The Government yesterday (28th July 2022) agreed to sectoral budgets which are envisaged to provide a 51% reduction in GHG emissions by 2030.

 

The Climate Act requires 5 year carbon budgets that set out  the maximum amount of greenhouse gas emissions that are permitted in different sectors of the economy during a budget period.  The Climate Act required that the first two carbon budgets (2021-2025 and 2026-2030) should provide for a reduction of 51% in the total amount of greenhouse gas emissions by 2030 (with 2018 as the baseline).

 

However, what the Government announced yesterday is problematic on two fronts. According to calculations by the Climate Change Advisory Committee it only adds up to reductions of 43%, 8% short of the total necessary, with the Government relying on technological solutions to address that gap later on this decade. Additionally, there is no mention of the reductions needed in the 2021-2025 budgetary period. These are more than political failures, or failures of leadership; there is a real possibility that the Government’s announcement yesterday is a legal failure as well, which may not stand up to scrutiny.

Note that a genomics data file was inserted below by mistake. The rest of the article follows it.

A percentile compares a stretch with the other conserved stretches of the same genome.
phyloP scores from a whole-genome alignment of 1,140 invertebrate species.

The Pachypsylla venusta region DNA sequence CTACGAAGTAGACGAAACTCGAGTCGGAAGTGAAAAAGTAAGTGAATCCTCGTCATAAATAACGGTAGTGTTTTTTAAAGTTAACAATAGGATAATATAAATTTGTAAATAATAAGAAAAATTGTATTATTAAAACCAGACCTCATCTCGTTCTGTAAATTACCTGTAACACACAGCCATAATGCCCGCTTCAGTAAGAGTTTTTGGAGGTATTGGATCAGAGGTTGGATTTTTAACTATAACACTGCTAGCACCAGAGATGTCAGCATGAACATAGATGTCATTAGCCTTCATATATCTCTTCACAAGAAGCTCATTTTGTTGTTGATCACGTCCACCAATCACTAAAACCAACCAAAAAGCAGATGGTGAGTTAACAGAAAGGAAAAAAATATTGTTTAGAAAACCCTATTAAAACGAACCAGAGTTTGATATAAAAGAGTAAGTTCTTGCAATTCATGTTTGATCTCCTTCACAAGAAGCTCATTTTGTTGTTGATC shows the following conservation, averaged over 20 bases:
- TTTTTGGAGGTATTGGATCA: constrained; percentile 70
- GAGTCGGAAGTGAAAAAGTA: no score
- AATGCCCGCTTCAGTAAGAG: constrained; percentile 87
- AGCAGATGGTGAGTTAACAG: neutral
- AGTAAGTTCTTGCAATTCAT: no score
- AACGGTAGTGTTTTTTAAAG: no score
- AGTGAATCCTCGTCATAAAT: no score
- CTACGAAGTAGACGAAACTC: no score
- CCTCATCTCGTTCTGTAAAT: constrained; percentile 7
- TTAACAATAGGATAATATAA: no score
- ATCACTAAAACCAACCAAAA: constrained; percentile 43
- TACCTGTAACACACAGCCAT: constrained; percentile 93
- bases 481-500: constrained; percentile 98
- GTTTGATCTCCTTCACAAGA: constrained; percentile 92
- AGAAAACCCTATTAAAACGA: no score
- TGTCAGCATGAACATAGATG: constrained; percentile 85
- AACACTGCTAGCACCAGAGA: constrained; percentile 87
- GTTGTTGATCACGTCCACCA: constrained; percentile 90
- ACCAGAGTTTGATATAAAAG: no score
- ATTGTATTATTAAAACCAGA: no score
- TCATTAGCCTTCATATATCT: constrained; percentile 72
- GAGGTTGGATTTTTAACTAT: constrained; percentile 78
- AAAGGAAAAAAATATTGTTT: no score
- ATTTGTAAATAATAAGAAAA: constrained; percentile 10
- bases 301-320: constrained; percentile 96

Dr. Elaine McGoff, Natural Environment Officer with An Taisce said:

 

“By agreeing to these sectoral ceilings the Government is potentially signing up to something which is not aligned with the Climate Act from the very get go. Where has the 2025 budget gone? Why does it only add up to 43% when the law itself requires 51%? It seems like they’re making it up as they go along, but this whole process has to be aligned to the legal requirements of the Climate Act, you can’t simply fudge it. This is a truly chaotic way to budget for the future” 

 

Government seems to be overlooking its own legal obligations with this announcement, and by doing so it introduces significant uncertainty around how the carbon budgets will be delivered, and when.  The Climate Act 2020 was supported by all three Government parties; it is vital that the sectoral budgets be fully aligned with what is legally required.

 

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